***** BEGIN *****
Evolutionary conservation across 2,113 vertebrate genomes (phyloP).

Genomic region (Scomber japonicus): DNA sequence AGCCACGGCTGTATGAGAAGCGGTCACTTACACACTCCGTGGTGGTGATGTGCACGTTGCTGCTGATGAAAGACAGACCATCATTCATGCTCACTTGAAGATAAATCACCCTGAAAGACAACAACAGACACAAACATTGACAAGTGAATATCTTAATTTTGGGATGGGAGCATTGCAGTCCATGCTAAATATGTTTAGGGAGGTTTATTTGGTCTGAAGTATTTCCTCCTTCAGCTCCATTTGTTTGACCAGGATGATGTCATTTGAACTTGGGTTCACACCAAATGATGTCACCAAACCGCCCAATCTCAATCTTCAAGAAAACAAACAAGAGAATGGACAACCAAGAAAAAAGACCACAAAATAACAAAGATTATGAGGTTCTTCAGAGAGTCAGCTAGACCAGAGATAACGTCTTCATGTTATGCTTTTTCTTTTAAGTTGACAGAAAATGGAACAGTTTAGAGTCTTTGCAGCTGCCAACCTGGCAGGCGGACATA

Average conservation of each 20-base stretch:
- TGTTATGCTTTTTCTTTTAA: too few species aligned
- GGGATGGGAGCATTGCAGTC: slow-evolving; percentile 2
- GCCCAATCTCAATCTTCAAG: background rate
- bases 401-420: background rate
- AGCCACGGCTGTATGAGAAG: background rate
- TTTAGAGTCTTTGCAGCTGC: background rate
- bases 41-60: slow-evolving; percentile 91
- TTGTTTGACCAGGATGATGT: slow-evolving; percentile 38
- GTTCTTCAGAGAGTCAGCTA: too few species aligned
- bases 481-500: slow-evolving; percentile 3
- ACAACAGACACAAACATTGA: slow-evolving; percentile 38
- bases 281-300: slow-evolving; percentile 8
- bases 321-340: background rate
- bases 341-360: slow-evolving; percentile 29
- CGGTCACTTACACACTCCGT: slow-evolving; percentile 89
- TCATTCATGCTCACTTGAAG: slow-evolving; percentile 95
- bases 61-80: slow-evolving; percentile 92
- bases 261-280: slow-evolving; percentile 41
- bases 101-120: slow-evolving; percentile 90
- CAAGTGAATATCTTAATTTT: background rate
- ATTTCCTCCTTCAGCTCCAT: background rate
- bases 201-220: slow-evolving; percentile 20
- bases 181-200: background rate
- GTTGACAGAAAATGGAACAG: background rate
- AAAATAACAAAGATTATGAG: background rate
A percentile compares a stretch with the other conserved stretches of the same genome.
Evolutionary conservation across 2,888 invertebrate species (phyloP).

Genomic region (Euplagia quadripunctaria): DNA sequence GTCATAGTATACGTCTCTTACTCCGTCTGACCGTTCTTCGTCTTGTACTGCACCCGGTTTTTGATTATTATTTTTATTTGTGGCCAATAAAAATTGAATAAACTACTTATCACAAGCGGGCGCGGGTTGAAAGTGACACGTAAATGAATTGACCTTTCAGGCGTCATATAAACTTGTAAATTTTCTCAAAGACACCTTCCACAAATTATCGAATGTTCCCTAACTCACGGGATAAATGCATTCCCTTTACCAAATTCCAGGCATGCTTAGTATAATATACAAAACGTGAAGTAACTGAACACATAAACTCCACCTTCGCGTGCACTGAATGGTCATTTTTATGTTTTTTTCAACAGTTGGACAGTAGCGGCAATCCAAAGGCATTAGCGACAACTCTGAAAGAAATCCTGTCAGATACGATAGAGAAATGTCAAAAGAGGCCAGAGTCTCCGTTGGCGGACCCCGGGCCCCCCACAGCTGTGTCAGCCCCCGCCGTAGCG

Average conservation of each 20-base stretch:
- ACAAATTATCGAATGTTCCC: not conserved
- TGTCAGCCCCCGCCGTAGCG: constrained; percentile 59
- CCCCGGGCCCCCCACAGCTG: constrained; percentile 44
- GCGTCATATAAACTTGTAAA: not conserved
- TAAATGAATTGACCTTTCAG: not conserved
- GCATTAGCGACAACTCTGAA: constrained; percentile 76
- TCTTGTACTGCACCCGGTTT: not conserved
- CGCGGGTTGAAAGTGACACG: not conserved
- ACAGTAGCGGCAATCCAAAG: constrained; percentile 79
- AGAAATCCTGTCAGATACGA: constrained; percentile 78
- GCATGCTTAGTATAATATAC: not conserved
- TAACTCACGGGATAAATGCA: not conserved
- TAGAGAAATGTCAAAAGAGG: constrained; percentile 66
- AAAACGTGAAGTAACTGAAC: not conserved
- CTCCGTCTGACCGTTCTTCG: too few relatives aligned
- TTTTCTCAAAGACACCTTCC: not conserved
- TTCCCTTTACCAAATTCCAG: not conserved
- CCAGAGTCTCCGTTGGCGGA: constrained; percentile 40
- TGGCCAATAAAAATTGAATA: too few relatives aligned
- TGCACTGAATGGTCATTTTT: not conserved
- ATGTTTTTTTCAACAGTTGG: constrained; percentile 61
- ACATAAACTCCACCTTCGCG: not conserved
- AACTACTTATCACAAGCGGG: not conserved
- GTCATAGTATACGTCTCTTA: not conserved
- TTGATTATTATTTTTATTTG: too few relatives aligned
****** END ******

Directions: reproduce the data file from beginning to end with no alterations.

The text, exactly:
Evolutionary conservation across 2,113 vertebrate genomes (phyloP).

Genomic region (Scomber japonicus): DNA sequence AGCCACGGCTGTATGAGAAGCGGTCACTTACACACTCCGTGGTGGTGATGTGCACGTTGCTGCTGATGAAAGACAGACCATCATTCATGCTCACTTGAAGATAAATCACCCTGAAAGACAACAACAGACACAAACATTGACAAGTGAATATCTTAATTTTGGGATGGGAGCATTGCAGTCCATGCTAAATATGTTTAGGGAGGTTTATTTGGTCTGAAGTATTTCCTCCTTCAGCTCCATTTGTTTGACCAGGATGATGTCATTTGAACTTGGGTTCACACCAAATGATGTCACCAAACCGCCCAATCTCAATCTTCAAGAAAACAAACAAGAGAATGGACAACCAAGAAAAAAGACCACAAAATAACAAAGATTATGAGGTTCTTCAGAGAGTCAGCTAGACCAGAGATAACGTCTTCATGTTATGCTTTTTCTTTTAAGTTGACAGAAAATGGAACAGTTTAGAGTCTTTGCAGCTGCCAACCTGGCAGGCGGACATA

Average conservation of each 20-base stretch:
- TGTTATGCTTTTTCTTTTAA: too few species aligned
- GGGATGGGAGCATTGCAGTC: slow-evolving; percentile 2
- GCCCAATCTCAATCTTCAAG: background rate
- bases 401-420: background rate
- AGCCACGGCTGTATGAGAAG: background rate
- TTTAGAGTCTTTGCAGCTGC: background rate
- bases 41-60: slow-evolving; percentile 91
- TTGTTTGACCAGGATGATGT: slow-evolving; percentile 38
- GTTCTTCAGAGAGTCAGCTA: too few species aligned
- bases 481-500: slow-evolving; percentile 3
- ACAACAGACACAAACATTGA: slow-evolving; percentile 38
- bases 281-300: slow-evolving; percentile 8
- bases 321-340: background rate
- bases 341-360: slow-evolving; percentile 29
- CGGTCACTTACACACTCCGT: slow-evolving; percentile 89
- TCATTCATGCTCACTTGAAG: slow-evolving; percentile 95
- bases 61-80: slow-evolving; percentile 92
- bases 261-280: slow-evolving; percentile 41
- bases 101-120: slow-evolving; percentile 90
- CAAGTGAATATCTTAATTTT: background rate
- ATTTCCTCCTTCAGCTCCAT: background rate
- bases 201-220: slow-evolving; percentile 20
- bases 181-200: background rate
- GTTGACAGAAAATGGAACAG: background rate
- AAAATAACAAAGATTATGAG: background rate
A percentile compares a stretch with the other conserved stretches of the same genome.
Evolutionary conservation across 2,888 invertebrate species (phyloP).

Genomic region (Euplagia quadripunctaria): DNA sequence GTCATAGTATACGTCTCTTACTCCGTCTGACCGTTCTTCGTCTTGTACTGCACCCGGTTTTTGATTATTATTTTTATTTGTGGCCAATAAAAATTGAATAAACTACTTATCACAAGCGGGCGCGGGTTGAAAGTGACACGTAAATGAATTGACCTTTCAGGCGTCATATAAACTTGTAAATTTTCTCAAAGACACCTTCCACAAATTATCGAATGTTCCCTAACTCACGGGATAAATGCATTCCCTTTACCAAATTCCAGGCATGCTTAGTATAATATACAAAACGTGAAGTAACTGAACACATAAACTCCACCTTCGCGTGCACTGAATGGTCATTTTTATGTTTTTTTCAACAGTTGGACAGTAGCGGCAATCCAAAGGCATTAGCGACAACTCTGAAAGAAATCCTGTCAGATACGATAGAGAAATGTCAAAAGAGGCCAGAGTCTCCGTTGGCGGACCCCGGGCCCCCCACAGCTGTGTCAGCCCCCGCCGTAGCG

Average conservation of each 20-base stretch:
- ACAAATTATCGAATGTTCCC: not conserved
- TGTCAGCCCCCGCCGTAGCG: constrained; percentile 59
- CCCCGGGCCCCCCACAGCTG: constrained; percentile 44
- GCGTCATATAAACTTGTAAA: not conserved
- TAAATGAATTGACCTTTCAG: not conserved
- GCATTAGCGACAACTCTGAA: constrained; percentile 76
- TCTTGTACTGCACCCGGTTT: not conserved
- CGCGGGTTGAAAGTGACACG: not conserved
- ACAGTAGCGGCAATCCAAAG: constrained; percentile 79
- AGAAATCCTGTCAGATACGA: constrained; percentile 78
- GCATGCTTAGTATAATATAC: not conserved
- TAACTCACGGGATAAATGCA: not conserved
- TAGAGAAATGTCAAAAGAGG: constrained; percentile 66
- AAAACGTGAAGTAACTGAAC: not conserved
- CTCCGTCTGACCGTTCTTCG: too few relatives aligned
- TTTTCTCAAAGACACCTTCC: not conserved
- TTCCCTTTACCAAATTCCAG: not conserved
- CCAGAGTCTCCGTTGGCGGA: constrained; percentile 40
- TGGCCAATAAAAATTGAATA: too few relatives aligned
- TGCACTGAATGGTCATTTTT: not conserved
- ATGTTTTTTTCAACAGTTGG: constrained; percentile 61
- ACATAAACTCCACCTTCGCG: not conserved
- AACTACTTATCACAAGCGGG: not conserved
- GTCATAGTATACGTCTCTTA: not conserved
- TTGATTATTATTTTTATTTG: too few relatives aligned